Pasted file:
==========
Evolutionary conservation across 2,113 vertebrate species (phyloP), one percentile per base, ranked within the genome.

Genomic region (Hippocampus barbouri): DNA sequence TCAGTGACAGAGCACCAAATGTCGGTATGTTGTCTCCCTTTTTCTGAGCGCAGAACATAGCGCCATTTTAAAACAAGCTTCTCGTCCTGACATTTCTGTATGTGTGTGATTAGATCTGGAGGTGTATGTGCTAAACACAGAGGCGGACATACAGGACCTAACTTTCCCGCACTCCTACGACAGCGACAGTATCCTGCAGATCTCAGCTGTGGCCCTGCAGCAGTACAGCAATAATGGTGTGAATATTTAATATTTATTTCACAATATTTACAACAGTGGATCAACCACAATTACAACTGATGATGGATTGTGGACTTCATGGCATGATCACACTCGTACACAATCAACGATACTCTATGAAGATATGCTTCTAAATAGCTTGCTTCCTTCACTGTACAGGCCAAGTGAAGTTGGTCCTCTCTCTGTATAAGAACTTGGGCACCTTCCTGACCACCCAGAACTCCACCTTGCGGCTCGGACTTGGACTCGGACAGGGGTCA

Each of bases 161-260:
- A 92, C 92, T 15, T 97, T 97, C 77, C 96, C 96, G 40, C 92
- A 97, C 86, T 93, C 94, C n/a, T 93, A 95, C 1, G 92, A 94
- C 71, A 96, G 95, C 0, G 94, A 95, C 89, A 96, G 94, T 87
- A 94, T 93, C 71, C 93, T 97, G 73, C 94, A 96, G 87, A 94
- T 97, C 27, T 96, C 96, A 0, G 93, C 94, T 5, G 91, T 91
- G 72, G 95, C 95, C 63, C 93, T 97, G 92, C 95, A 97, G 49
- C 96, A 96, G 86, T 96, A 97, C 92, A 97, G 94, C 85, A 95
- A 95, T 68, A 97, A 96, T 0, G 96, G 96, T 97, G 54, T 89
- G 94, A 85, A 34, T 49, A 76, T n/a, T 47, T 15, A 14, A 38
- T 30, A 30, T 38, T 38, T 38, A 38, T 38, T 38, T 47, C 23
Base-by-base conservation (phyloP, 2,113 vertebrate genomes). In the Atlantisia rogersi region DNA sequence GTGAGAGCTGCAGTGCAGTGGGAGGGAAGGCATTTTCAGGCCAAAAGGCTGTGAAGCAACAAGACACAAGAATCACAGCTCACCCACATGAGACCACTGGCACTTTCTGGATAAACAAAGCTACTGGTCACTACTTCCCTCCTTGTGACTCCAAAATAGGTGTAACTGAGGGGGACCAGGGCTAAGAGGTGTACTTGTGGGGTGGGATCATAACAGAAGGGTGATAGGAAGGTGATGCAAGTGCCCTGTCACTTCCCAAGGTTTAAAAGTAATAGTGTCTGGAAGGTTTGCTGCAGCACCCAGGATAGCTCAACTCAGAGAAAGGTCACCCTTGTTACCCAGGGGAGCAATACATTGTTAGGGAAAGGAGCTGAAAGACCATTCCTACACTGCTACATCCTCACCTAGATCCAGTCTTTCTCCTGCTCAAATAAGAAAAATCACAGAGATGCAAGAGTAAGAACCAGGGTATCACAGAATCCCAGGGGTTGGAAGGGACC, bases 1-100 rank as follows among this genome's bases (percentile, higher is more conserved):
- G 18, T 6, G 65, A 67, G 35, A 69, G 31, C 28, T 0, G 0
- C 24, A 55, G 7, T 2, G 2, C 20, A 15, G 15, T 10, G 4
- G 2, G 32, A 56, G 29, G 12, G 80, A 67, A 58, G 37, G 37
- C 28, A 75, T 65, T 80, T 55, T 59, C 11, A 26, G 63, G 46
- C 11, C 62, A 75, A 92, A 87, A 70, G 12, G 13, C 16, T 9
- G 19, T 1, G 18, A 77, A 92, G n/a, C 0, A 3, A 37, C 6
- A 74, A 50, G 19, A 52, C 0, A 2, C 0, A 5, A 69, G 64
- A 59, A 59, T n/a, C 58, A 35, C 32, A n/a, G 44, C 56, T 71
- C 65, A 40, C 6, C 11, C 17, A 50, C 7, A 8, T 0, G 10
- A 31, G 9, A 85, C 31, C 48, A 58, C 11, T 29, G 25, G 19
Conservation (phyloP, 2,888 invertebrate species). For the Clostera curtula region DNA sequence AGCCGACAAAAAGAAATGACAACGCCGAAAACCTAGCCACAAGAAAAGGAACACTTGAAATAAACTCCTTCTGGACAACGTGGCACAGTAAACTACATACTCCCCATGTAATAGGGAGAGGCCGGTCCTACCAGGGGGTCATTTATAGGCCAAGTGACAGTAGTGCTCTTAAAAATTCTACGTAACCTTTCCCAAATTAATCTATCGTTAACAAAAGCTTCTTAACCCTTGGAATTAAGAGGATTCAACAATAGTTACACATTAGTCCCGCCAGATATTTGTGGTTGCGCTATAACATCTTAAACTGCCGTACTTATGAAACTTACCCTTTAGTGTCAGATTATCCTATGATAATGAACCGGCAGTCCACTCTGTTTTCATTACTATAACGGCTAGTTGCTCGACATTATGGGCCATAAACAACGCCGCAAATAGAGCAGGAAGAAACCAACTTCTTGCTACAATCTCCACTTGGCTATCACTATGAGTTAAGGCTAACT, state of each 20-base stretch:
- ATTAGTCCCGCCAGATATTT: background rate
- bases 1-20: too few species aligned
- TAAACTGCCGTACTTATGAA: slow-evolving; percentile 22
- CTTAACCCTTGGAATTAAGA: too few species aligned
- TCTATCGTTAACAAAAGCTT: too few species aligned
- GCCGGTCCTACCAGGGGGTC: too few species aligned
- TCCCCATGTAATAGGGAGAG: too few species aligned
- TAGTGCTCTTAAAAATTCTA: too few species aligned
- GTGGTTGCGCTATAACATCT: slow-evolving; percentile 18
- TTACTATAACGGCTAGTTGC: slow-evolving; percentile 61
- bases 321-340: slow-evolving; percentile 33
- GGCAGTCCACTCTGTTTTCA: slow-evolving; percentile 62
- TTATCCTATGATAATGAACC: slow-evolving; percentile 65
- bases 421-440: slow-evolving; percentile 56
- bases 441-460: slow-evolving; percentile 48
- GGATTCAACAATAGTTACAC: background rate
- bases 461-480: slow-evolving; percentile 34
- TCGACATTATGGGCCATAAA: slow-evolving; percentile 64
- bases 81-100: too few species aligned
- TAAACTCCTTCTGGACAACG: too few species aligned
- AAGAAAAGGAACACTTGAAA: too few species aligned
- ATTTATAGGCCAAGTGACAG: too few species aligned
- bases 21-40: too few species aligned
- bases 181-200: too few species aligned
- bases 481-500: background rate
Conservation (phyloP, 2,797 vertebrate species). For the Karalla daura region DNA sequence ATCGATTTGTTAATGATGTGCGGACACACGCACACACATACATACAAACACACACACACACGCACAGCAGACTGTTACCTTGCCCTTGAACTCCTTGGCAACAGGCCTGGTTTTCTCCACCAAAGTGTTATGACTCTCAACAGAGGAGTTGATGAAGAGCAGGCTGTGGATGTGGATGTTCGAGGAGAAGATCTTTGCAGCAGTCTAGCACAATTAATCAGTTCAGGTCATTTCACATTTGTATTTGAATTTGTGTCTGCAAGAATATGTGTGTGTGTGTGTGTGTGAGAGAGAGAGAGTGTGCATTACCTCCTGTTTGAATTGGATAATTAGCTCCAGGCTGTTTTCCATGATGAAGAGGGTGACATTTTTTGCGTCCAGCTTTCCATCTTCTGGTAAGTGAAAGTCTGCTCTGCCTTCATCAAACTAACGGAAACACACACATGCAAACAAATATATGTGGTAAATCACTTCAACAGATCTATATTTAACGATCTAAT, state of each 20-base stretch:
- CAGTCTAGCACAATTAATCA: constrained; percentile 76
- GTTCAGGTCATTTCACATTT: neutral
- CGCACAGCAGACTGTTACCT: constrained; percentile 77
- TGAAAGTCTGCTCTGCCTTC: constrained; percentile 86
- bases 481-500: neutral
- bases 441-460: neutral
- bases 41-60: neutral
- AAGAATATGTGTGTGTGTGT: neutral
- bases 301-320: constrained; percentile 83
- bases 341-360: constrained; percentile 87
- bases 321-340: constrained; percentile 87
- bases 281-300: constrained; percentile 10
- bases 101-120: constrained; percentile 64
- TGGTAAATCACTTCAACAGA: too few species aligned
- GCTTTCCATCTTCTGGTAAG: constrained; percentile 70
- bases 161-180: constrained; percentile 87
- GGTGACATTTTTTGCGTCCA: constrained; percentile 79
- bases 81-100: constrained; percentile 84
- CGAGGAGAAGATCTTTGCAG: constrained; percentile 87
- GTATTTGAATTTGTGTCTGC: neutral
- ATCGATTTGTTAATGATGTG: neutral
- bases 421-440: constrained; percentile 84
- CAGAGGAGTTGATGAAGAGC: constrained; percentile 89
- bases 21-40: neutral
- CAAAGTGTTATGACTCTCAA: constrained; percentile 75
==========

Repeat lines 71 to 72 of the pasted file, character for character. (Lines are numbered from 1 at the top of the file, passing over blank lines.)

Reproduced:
- GTATTTGAATTTGTGTCTGC: neutral
- ATCGATTTGTTAATGATGTG: neutral